WHEREFORE, for lack of jurisdiction, the charges are hereby ordered dismissed, without prejudice to the filing of the charges in the proper jurisdiction.

Accordingly, the accused is hereby ordered released from further detention.


San Mateo, Isabela, June 19, 2002

Municipal Trial Judge

x x x x

Pertinent provisions of the Rules of Court provide:
Rule 112
Preliminary Investigation

Sec. 2 of Rule 112 of the Revised Rules of Court among others provide

“(b) Judges of the Municipal Trial Courts and Municipal Circuit Trial Courts.

Their authority to conduct preliminary investigations shall include all crimes cognizable by the proper court in their respective territorial jurisdictions. (2a)

Sec. 3 Procedure – The preliminary investigation shall be conducted in the following manner:

“(b) Within ten (10) days after the filing of the complaint, the investigating officer shall either dismiss it if he finds no ground to continue with the investigation.

x x x x

“Their authority to conduct preliminary investigation shall include all crimes cognizable by the proper court in their respective territorial jurisdiction.”

x x x x

(b) Section 3

“Within ten (10) days after filing of the complaint, the investigating officer shall either dismiss the same if he finds no ground to continue with the inquiry or issue a subpoena etc.”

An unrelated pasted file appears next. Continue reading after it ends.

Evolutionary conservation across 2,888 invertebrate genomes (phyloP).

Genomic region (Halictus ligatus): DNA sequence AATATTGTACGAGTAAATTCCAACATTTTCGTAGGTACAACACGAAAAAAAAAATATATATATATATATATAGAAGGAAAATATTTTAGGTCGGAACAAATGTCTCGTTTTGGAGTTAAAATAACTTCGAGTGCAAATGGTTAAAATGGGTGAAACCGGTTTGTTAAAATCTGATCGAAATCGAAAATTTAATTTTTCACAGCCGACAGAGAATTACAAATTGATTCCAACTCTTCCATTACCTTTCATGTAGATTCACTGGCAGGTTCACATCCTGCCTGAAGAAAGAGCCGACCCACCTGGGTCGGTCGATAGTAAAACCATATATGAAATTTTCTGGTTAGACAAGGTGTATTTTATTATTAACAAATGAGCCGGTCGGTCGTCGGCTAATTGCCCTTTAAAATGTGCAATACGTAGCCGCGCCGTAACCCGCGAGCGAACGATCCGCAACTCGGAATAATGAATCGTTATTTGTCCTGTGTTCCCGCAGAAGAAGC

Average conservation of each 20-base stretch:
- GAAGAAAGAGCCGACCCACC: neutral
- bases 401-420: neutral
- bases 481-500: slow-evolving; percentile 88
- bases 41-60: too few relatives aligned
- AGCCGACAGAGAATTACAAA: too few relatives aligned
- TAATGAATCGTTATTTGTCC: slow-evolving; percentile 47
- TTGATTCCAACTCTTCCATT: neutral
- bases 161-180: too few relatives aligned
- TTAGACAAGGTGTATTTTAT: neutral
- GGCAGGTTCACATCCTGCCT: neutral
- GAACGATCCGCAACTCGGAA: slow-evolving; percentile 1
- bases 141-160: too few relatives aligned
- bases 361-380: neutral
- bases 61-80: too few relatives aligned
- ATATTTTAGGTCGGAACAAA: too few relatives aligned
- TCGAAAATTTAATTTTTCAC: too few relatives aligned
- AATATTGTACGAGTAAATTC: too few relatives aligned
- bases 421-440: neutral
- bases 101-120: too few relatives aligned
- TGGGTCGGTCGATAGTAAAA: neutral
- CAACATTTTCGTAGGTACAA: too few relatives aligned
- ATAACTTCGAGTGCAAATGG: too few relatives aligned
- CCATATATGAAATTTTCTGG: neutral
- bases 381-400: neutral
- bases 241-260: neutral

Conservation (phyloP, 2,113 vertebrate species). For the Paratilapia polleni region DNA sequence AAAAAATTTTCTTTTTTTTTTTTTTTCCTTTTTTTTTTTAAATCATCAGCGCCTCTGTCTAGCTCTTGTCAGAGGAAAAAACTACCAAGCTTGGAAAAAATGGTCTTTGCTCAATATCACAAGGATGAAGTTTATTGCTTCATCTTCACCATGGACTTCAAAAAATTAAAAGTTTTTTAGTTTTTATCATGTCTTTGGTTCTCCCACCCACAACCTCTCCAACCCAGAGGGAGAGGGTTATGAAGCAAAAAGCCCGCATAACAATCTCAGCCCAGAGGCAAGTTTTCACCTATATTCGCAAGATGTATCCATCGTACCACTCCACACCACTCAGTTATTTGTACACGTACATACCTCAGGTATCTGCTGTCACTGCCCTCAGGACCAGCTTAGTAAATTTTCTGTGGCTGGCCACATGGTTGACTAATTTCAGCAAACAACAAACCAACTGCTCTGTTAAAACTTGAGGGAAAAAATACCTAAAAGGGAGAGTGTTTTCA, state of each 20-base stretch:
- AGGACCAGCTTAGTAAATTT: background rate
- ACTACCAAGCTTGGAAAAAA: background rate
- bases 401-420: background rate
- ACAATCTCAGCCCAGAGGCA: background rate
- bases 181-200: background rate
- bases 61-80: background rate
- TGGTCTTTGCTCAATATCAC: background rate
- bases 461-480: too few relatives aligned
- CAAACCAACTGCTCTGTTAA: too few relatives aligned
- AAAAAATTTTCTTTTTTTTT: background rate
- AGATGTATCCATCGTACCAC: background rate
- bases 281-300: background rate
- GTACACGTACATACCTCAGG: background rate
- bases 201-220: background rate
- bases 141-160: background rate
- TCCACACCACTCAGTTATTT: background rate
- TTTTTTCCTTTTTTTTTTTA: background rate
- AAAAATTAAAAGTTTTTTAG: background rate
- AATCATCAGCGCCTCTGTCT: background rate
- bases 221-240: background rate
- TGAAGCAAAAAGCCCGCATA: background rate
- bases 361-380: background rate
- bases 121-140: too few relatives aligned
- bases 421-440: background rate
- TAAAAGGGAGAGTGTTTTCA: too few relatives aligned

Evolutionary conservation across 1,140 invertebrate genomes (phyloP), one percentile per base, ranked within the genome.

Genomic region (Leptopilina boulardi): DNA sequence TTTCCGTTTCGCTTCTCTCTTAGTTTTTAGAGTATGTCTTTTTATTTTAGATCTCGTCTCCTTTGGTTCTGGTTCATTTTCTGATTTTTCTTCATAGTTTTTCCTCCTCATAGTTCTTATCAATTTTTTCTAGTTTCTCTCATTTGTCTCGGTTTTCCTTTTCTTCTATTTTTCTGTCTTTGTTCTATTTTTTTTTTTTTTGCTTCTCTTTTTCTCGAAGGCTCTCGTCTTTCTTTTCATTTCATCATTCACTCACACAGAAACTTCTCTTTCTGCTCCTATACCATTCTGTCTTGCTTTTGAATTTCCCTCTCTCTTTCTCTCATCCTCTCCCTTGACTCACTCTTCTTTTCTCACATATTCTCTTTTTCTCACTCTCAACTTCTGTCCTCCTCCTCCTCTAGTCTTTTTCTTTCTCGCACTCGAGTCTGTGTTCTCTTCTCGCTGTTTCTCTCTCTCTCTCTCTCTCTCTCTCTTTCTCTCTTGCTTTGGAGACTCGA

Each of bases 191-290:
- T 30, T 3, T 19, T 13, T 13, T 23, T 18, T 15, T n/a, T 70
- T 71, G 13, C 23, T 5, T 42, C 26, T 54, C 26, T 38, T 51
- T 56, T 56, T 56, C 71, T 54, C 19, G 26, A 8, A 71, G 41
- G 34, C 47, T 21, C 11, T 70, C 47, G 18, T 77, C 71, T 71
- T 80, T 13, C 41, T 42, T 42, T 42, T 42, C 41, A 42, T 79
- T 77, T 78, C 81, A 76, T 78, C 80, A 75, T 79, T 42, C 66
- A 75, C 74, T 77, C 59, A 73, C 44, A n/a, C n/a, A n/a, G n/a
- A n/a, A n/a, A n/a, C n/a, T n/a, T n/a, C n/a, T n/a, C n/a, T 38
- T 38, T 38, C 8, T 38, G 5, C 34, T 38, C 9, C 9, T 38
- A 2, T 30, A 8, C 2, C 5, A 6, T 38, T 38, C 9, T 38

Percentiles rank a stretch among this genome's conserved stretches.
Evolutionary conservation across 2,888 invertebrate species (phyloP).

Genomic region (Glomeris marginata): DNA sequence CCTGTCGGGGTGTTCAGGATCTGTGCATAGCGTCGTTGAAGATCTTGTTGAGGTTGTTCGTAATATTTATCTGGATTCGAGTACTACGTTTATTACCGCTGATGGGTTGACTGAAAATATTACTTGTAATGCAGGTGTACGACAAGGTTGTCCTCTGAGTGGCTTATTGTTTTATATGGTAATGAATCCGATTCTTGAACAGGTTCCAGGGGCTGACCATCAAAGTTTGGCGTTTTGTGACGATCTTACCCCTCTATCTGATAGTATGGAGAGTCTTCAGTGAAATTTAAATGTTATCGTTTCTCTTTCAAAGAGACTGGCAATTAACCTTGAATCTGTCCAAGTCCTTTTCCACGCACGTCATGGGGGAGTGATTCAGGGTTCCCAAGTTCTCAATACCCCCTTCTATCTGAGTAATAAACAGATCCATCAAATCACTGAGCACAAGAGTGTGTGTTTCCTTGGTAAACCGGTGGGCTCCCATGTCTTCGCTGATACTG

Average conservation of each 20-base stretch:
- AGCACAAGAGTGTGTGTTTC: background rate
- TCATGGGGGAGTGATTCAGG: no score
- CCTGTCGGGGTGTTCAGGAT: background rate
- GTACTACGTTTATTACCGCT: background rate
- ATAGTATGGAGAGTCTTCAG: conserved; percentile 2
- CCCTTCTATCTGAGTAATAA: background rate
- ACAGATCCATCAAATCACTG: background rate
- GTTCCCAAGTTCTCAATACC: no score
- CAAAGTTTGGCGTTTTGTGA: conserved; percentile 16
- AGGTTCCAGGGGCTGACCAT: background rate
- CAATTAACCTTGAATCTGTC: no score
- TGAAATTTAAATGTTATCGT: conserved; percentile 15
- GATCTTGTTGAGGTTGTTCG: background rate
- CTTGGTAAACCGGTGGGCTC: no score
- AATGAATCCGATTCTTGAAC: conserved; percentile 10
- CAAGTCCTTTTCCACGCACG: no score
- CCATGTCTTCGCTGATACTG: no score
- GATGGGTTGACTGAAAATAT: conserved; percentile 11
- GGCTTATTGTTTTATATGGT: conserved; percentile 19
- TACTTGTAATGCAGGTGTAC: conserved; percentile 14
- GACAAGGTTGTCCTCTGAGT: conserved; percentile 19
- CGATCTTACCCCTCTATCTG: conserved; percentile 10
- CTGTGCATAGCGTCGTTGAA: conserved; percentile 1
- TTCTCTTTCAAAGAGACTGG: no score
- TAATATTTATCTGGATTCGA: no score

x x x x

The act of respondent judge in dismissing the complaint is in accordance with the above-mentioned provisions. If respondent made a mistake in his determination that the allege offense was committed outside or beyond his jurisdiction, then however erroneous this may seem to complainant, such is not subject to disciplinary action in the absence of fraud, dishonesty or corruption.

Complainant’s supplemental complaint, except for his mere allegations also cannot prosper, in the absence of additional evidence adduced or submitted. The alleged failure to transmit the records to the office of the Provincial Prosecutor is not supported by any document or sworn statement.

In the administrative proceedings, the complainant bears the onus of establishing evidence, the averments of his complainant. Notatus dignum is the presumption of regularity in the performance of a judge’s functions (A.M. No. RTJ-03-1750, 14 January 2005) hence, bias, prejudice and even undue interest cannot be presumed specially if weighed against a judge’s sacred obligation under oath of office to administer justice without respect to any person and do equal right to the poor and to the rich (Pimentel vs. Salonga 21 SCRA 161).


The same may be said of the allegation that the respondent judge may have extended undue favor and benefit to the accused when he dismissed the case.

In a long line of cases decided by this Court, it was held that bare allegations of bias are not enough in the absence of clear and convincing evidence to overcome the presumption that the judge will undertake his noble role to dispense justice according to law and evidence and without fear or favor. In Sinnott v. Barte (A.M. No. RTJ-99-1453, 14 December December 2001, 372 SCRA 282) it was further held, mere suspicion that a judge is partial to one of the parties is not enough. There should be clear and convincing evidence to prove the charge of bias and partiality. Extrinsic evidence is required to establish bias, bad faith, malice or corrupt purpose, in addition to the palpable error that may be inferred from the decision or order itself. Although the decision may seem so erroneous as to raise doubts concerning a judge’s integrity, absent extrinsic evidence, the decision itself would be insufficient to establish a case against the judge.